You are referring to the Aeschylus fragment "Prometheus Unbound". Unfortunately this play was mostly lost.
(The source text can be found here: "The Prometheus bound of Aeschylus and the fragments of the Prometheus unbound" on page 145, but it won't be especially helpful unless you have some Latin and Greek.)
For the Prometheus Unbound fragments on Theoi, use this link and look for "PROMÊTHEUS LYOMENOS".
I'll amend if I find any further information, but it looks like any parts of this text that may have told what happens to Prometheus after he is unbound in this play are lost.
However, there is a third play, Prometheus the Fire Bringer, again, surviving only in fragments and only. On Theoi, use this link and look for "PROMÊTHEUS PYRPHOROS".
One theory on this third play hold that Prometheus is reconciled with Zeus after revealing to Zeus the prophecy of Thetis' child becoming greater than Zeus himself [see Brian Donovan's comment below for more clarification], which may derive from Hyginus, Fabulae, 54, and is predicted by Prometheus himself in the Aeschylus. (If true, this 3rd play might have contained the answer on what Prometheus does after he is unbound, but there is an alternate theory holding that this play was actually the first in the trilogy, and depicted the events concerning the theft of fire.)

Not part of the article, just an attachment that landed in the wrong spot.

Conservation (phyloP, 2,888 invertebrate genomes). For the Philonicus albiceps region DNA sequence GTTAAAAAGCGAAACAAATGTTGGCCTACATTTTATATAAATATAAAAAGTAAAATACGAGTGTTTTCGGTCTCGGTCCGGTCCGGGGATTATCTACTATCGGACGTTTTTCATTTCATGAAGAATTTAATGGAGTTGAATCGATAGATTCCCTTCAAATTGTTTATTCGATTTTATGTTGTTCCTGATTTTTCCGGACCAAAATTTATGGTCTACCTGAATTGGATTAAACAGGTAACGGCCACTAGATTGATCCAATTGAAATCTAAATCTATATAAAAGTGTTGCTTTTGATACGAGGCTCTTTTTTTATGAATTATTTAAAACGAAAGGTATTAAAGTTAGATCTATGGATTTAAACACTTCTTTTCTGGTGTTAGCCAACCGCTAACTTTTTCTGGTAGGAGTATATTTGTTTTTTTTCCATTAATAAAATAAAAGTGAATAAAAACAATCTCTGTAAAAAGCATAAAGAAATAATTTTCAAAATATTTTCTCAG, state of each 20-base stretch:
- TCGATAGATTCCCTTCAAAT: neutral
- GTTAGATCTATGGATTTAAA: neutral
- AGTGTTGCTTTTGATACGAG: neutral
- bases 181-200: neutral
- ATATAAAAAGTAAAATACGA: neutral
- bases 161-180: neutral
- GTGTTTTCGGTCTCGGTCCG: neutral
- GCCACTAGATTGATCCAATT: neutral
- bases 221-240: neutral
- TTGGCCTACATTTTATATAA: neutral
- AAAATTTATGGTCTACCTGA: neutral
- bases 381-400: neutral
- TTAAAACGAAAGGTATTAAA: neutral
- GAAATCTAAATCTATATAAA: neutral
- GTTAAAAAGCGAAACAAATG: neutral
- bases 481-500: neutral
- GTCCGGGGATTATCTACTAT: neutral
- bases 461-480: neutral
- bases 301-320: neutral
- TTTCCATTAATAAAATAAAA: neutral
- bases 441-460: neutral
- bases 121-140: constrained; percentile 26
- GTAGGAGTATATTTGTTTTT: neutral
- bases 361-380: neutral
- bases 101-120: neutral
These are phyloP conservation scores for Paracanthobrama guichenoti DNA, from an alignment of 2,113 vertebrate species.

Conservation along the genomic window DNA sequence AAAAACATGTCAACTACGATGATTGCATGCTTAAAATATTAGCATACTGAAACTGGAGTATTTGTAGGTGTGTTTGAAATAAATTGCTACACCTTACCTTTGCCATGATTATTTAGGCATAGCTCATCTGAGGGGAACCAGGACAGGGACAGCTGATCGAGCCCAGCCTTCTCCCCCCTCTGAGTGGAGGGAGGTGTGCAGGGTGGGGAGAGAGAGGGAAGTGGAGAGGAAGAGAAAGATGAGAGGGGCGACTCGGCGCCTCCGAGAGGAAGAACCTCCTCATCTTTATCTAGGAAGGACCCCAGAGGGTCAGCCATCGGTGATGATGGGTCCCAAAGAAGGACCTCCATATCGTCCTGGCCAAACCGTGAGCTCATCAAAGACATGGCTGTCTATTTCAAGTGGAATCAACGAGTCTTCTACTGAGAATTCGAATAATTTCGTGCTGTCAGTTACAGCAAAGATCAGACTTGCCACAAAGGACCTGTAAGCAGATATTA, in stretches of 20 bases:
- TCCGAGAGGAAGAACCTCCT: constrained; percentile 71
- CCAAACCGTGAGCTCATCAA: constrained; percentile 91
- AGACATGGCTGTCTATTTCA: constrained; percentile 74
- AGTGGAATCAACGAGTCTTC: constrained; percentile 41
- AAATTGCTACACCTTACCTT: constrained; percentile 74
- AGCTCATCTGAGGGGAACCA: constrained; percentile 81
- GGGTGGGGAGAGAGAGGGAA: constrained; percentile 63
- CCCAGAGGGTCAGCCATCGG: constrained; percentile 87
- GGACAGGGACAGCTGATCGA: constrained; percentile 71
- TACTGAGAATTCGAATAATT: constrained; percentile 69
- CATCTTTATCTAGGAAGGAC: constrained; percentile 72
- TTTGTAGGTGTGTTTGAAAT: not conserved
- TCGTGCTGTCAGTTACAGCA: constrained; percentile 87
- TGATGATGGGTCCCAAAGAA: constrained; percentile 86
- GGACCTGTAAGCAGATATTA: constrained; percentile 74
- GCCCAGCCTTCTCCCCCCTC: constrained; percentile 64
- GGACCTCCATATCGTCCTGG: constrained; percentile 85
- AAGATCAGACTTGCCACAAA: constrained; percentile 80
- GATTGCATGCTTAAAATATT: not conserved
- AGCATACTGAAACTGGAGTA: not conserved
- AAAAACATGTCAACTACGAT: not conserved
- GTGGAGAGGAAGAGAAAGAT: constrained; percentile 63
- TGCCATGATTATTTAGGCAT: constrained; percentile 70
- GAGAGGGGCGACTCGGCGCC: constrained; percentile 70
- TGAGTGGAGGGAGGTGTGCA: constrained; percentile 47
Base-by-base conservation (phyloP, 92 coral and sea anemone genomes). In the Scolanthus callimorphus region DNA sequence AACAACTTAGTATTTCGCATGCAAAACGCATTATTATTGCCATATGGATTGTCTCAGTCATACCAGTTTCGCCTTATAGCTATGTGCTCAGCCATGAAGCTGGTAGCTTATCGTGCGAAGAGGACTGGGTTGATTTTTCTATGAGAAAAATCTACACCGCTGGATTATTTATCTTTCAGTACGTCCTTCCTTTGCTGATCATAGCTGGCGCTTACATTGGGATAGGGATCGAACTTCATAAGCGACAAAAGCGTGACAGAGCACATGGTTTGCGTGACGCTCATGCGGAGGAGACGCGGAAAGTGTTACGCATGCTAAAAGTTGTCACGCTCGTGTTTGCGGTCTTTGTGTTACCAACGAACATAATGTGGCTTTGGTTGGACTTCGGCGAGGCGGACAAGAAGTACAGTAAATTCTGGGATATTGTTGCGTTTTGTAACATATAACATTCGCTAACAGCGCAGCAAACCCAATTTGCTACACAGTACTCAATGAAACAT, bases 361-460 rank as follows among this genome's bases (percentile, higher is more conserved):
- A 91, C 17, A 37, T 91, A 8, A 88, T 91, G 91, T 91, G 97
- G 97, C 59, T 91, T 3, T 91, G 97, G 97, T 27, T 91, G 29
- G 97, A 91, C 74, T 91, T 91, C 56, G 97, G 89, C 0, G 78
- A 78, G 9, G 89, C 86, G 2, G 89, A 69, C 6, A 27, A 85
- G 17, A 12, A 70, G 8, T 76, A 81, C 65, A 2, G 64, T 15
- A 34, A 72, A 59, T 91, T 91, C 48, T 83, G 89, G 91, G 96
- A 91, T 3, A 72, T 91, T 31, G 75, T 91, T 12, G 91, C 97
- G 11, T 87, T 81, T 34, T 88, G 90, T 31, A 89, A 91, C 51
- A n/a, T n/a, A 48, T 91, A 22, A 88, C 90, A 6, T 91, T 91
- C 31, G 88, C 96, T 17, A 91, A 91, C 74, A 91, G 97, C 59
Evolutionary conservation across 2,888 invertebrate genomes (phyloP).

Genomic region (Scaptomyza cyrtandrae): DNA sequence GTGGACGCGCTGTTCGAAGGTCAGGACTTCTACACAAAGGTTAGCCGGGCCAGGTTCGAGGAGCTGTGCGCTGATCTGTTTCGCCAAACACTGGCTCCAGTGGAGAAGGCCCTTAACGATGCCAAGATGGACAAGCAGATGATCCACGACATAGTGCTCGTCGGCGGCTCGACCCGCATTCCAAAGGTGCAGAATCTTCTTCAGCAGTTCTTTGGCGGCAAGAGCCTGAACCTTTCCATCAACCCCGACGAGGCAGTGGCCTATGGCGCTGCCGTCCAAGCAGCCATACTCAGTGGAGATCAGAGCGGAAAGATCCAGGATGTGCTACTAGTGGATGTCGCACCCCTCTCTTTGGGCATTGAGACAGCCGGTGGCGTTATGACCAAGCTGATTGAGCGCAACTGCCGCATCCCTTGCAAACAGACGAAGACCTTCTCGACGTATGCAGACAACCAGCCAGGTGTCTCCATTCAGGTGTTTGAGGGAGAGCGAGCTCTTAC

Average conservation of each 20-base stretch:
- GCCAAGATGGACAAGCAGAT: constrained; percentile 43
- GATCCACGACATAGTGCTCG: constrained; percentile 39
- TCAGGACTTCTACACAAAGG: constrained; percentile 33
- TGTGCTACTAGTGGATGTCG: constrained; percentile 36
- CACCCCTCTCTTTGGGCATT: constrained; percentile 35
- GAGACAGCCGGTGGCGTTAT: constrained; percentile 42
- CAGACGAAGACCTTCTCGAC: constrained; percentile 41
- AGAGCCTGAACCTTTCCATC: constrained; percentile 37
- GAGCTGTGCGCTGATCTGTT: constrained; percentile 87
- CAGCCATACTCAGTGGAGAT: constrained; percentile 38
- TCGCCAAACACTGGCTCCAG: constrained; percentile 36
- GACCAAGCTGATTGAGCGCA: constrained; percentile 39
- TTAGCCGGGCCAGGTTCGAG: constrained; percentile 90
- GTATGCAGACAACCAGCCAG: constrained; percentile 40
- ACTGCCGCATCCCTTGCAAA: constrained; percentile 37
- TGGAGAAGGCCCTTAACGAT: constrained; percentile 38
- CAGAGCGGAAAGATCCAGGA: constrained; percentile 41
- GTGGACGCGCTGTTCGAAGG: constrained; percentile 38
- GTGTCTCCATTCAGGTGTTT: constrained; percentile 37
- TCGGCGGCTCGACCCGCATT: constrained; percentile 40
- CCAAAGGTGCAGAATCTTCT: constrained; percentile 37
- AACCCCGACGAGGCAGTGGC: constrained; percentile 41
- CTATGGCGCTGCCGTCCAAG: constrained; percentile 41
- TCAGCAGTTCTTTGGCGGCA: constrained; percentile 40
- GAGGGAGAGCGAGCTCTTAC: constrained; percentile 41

Graves says that
"Mankind now began to wear rings in Prometheus' honour, and also wreathes, because when released, Prometheus was ordered to crown himself with a willow wreath."
Source: Robert graves, The Greek Myths, 133.m, citing Athenaeus
so there's that.
For more info on this punishment and Athenaeus, see "The Author of the Prometheus Bound" by C.J. Herington.
RELATED: Prometheus Unbound by Percy Bysshe Shelley
Note: Shelly is not part of the classical canon, but is a poet of sufficient stature to be included in the overall literary canon, so he is worth reading if you have an interest in this subject.